Advocate questions motive behind Qatar's financial ties to U.S. colleges

Doha, Qatar | Contributed photo
U.S. newspapers have reported that the Qatar Foundation, a nonprofit founded in 1995 by Sheikh Hamad bin Khalifa Al Thani, has paid $400 million in 2014 to host six U.S. universities in a facility near Doha, Qatar's capital.

Education City is a development near Doha that includes satellite campuses for Texas A&M, Carnegie Mellon, Georgetown, Northwestern, Virginia Commonwealth University and Weill Cornell Medical College, as well as British, French and Qatari universities.

As part of the hosting deal, the foundation pays about $76 million to Texas A&M, $60 million to Carnegie Mellon, $60 million to Georgetown, $45 million to Northwestern, $41 million to Virginia Commonwealth University and $121.7 million to Weill Cornell Medical College.

The Qatar Foundation has objected to the publishing of these numberrs. At the same time, transparency advocates argue that it's important to know about these financial arrangements, which suggest possible influence on international politics.

“Money from states or state actors is always provided with an implicit understanding that the benefactor (in this case, the state of Qatar) will not be criticized,” William Palumbo of Stop Qatar Now told Gulf News Journal this week “Regardless of stated intentions of altruism or dedication to education, Qatar is officially a Sharia state and therefore, in my opinion, the universities will be less likely to criticize elements of Sharia that the West finds antithetical.”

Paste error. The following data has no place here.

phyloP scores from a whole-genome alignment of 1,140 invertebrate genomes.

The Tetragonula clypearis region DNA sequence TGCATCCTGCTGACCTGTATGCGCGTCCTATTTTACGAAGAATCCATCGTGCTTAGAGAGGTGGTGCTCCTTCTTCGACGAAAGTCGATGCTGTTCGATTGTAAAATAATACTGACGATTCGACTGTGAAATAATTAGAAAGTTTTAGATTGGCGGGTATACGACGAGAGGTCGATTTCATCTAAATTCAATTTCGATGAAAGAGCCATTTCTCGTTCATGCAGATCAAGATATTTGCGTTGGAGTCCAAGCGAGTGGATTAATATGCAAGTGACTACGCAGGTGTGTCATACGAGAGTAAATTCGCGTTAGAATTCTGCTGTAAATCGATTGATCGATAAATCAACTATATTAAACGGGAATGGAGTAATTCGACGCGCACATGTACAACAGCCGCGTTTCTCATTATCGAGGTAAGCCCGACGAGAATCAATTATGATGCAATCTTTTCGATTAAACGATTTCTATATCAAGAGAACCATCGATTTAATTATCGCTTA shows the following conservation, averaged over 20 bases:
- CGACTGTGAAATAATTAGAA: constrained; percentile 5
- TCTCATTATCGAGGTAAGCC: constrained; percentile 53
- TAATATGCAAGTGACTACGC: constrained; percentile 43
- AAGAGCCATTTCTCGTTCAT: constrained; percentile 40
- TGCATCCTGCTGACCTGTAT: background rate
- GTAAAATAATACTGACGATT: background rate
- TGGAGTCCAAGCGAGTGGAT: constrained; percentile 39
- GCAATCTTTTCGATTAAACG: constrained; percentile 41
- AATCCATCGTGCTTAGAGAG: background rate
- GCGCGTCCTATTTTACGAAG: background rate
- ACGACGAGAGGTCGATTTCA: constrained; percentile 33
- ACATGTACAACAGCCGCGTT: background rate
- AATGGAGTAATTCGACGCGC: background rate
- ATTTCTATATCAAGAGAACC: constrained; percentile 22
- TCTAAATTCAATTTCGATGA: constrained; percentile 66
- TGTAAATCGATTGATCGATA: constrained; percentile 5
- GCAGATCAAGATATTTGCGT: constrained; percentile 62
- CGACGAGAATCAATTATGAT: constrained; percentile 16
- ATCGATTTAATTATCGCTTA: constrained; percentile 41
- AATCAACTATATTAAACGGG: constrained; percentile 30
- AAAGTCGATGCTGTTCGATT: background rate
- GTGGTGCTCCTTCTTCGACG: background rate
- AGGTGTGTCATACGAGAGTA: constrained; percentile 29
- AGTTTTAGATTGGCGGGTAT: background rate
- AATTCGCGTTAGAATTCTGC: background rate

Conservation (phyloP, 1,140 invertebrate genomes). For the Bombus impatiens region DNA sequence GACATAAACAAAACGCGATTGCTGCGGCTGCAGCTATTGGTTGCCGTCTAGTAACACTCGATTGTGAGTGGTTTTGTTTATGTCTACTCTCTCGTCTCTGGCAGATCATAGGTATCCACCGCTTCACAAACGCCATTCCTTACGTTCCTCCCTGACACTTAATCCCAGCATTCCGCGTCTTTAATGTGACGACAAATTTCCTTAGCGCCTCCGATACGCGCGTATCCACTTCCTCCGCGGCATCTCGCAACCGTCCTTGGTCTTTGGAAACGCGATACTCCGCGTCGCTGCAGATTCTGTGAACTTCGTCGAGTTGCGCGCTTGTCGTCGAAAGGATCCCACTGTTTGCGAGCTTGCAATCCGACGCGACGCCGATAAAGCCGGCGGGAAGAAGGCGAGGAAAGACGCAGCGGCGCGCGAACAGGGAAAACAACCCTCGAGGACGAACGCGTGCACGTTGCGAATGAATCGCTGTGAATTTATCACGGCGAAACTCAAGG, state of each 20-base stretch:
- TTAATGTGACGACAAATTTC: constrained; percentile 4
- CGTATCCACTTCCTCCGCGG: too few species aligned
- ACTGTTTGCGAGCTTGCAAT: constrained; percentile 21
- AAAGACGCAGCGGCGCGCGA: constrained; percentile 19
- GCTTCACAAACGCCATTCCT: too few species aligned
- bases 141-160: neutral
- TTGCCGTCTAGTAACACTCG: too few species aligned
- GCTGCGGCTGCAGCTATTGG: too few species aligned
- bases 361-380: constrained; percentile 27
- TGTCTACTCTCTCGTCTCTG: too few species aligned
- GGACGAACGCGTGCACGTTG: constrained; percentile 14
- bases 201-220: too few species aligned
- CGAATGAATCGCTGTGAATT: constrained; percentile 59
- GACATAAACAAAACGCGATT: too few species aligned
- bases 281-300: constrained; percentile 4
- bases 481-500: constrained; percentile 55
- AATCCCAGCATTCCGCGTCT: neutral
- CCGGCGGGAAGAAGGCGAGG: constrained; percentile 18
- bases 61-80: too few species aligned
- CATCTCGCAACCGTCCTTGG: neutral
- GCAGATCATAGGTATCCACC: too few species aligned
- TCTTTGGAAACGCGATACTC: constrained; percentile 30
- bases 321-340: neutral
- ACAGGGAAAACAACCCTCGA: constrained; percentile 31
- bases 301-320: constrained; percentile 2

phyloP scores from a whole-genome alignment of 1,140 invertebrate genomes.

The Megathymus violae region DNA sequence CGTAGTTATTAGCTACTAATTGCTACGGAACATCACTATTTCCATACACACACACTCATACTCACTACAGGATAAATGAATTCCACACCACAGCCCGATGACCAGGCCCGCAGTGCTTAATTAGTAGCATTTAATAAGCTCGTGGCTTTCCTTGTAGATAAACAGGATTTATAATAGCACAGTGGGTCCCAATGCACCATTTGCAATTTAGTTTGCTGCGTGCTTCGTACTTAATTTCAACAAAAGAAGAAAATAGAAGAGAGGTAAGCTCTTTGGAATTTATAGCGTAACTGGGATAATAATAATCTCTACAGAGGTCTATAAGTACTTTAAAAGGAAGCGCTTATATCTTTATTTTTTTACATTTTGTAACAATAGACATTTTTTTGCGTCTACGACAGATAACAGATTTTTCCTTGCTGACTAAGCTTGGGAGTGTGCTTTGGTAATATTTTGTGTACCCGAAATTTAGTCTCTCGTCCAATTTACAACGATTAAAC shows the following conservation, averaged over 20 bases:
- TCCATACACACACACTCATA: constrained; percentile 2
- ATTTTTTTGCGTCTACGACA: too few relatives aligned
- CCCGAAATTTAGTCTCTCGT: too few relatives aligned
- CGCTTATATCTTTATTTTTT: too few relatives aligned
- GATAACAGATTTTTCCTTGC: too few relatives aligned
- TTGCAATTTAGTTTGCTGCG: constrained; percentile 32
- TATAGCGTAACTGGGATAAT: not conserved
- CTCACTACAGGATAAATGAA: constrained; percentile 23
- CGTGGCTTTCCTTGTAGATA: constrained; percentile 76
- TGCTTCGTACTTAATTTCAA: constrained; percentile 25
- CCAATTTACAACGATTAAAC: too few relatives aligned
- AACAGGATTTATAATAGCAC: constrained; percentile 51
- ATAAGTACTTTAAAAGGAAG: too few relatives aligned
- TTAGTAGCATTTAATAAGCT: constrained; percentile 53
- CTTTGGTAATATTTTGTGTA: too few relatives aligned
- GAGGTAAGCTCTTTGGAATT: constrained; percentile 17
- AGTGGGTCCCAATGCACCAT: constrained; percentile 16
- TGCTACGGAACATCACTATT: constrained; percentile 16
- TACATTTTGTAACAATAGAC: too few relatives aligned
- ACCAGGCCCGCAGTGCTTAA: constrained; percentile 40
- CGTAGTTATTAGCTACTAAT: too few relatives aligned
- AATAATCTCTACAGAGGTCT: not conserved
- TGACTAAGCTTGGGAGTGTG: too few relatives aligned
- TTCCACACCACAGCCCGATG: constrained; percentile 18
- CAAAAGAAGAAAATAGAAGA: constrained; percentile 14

Palumbo said the funding could influence U.S. university policy as well.

“With respect to Georgetown, which has a satellite branch for the School of Foreign Service in Doha, I believe there is a very serious and deleterious influence on American policy.” Palumbo said, also citing loyalty that some Qataris have pledged to ISIS, and Qatari support for Hamas and Fatah.

Discussing human-rights issues in the region, Palumbo talked about the trials faced by migrant workers in the country, including passport seizures and abusive labor practices. Palumbo also mentioned the Sharia legal system.

“Sharia law is antithetical to the West's humanism and policies against cruel and unusual punishment.” Palumbo said. “In many ways, educational institutions that take money from Qatar and other Sharia states have fully surrendered the moral high ground on all issues related to human rights.”

Palumbo also acknowledged that the university funding is really a drop in the bucket when compared with all the other money that is set to be invested in the U.S. through Qatar’s sovereign wealth fund, the Qatar Investment Authority.

“Qatar's ruling family, the al-Thanis, have more money at its disposal than it can possibly spend in one sector.” Palumbo said. “Their influence on elite American universities established via the investment noted above -- it only makes sense to influence the private sector through acquisitions and investment.”

The daylight between Western norms and Qatar’s human-rights record, Palumbo said, should give schools pause.

“Accepting money from Qatar is accepting blood money.” Palumbo said. “This is the bottom line.”

Organizations in this story

Carnegie Mellon University Qatar Al Luqta Street Ar-Rayyan, Al Rayyan

Qatar Foundation 1400 I St NW Doha, Doha - 20005

Qatar Investment Authority Diplomatic St Doha, Doha

Virginia Commonwealth University Qatar Virginia Commonwealth University in Qatar, Ar-Rayyan, Al Rayyan, Qatar Ar-Rayyan, Al Rayyan

Weill Cornell Medicine- Qatar Al Luqta Street Ar-Rayyan, Al Rayyan

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